Busy ICU spilling patients

OLIVIA CARVILLE
Last updated 05:00 09/12/2013

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Chronically ill patients are being "routinely" turned away from Christchurch Hospital's intensive care unit (ICU) due to a lack of resources.

The unit's inadequate resourcing has led to the cancellation of elective surgery and the transfer of high-dependency patients to other hospitals around the country, its clinical director said.

Christchurch's ICU is the biggest in the South Island, yet it has only 17 beds, which are full almost 85 per cent of the time, an occupancy rate higher than the national 60 per cent average.

Patients that would benefit from ICU care are "routinely declined admission" and are left in a "suboptimal environment resulting in increased risk", says a report provided to the Canterbury District Health Board (CDHB) by ICU clinical director Seton Henderson.

The report says the unit's available beds have increased from 12 to 17 over the past four years, but "demand continues to exceed supply".

In the report, Henderson puts forward a bid to temporarily expand ICU into the recently abandoned former Cardiothoracic Ward adjacent to it.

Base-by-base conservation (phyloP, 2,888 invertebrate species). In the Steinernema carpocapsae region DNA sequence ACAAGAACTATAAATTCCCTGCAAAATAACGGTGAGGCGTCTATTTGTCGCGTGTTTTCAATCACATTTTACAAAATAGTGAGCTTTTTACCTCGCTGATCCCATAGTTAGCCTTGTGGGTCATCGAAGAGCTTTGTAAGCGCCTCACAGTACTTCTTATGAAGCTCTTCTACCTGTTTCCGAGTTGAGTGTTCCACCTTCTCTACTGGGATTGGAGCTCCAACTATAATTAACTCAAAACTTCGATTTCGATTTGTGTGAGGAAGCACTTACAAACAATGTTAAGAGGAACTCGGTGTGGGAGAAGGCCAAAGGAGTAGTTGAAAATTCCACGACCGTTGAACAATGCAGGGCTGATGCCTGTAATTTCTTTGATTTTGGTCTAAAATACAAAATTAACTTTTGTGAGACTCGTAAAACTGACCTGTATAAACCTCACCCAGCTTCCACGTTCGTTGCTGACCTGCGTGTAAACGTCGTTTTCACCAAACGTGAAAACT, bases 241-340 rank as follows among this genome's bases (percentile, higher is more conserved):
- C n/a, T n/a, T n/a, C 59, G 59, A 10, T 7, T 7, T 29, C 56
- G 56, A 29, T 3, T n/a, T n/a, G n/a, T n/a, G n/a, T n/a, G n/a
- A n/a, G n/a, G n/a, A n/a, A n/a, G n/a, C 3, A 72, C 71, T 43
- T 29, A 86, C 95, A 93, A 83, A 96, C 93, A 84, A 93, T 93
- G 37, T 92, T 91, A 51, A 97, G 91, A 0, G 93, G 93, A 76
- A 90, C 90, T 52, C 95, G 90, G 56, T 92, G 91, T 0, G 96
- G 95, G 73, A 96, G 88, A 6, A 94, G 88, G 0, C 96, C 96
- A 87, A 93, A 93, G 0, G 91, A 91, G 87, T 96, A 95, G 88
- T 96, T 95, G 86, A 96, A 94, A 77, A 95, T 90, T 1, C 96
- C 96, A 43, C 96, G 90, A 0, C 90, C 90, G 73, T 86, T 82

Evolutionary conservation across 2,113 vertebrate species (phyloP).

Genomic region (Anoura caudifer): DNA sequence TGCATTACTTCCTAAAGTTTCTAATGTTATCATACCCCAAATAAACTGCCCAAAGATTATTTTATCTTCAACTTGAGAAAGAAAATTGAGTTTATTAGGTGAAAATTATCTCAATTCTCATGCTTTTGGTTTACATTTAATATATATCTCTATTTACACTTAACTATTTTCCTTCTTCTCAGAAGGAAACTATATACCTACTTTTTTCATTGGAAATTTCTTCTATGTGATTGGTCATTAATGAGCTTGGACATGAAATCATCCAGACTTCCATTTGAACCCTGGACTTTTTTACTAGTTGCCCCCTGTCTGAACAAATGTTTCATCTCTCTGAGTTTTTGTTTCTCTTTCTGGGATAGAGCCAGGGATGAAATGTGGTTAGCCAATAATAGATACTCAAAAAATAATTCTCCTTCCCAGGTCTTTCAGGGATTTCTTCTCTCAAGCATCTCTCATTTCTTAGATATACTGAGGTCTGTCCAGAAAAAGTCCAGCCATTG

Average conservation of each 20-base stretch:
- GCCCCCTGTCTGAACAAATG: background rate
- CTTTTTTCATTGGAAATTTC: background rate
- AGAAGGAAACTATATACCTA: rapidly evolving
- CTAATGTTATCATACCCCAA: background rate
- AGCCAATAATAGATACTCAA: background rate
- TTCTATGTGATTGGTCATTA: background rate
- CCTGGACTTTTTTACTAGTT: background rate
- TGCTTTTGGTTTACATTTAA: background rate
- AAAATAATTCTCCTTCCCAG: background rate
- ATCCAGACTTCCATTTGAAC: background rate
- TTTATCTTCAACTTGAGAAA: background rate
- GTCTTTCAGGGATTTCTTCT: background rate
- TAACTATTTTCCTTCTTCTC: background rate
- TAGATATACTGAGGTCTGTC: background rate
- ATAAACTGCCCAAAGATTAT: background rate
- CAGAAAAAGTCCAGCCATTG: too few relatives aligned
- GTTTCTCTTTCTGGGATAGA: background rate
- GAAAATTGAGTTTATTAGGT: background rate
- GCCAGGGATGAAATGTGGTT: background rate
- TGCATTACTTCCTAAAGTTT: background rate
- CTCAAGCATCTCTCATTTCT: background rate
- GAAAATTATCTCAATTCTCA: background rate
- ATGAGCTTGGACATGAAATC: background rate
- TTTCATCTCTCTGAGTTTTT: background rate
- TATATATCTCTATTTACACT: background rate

He asked for funding approval from the CDHB to increase ICU by five beds until the hospital redevelopment was completed. Current estimates put this at 2018.

The temporary expansion would result in reduced risk of "major complications and death".

"To do nothing is not acceptable as managing demand for ICU level care will become increasingly more of a challenge and ICU capacity will be a constraint to maintaining the current volume of elective surgery," the report said.

A lack of resources caused the cancellation of elective surgery cases that required post-operation ICU care.

In 2011/12, there were 12 cardiac surgeries cancelled and in 2012/13 there were 31 cancellations.

"Every effort is made to provide intensive care therapy for all critically ill patients, however, unlike other inpatient services, there is no intensive care overflow capacity within Christchurch Hospital or the Canterbury region," the report said.

The ICU provides intensive care services to the 542,540 Kiwis who live in Canterbury and on the West Coast and it also provides specialised services for patients across the South Island and lower North Island.

Increasing capacity would allow critically-ill children to access the specialised ward for the best care possible and it would ease pressure from the impending hospital repair work, which is expected to close three of the unit's beds for several weeks.

ICU head Geoff Shaw said the unit's lack of resources was historical and that Christchurch's clinical teams had developed a culture of coping.

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An intensive care outreach service assists medical and nursing staff in wards to provide care to high-dependency patients who did not require ventilation.

The outreach service provides care to about 3600 patients each year.

"The question is are those patients better served in an expanded ICU, or are they better looked after in their own wards with specialist input?" Shaw said.

The Press understands the new hospital's ICU is expected to have 36 beds - 28 adult beds and eight paediatric beds.

- © Fairfax NZ News

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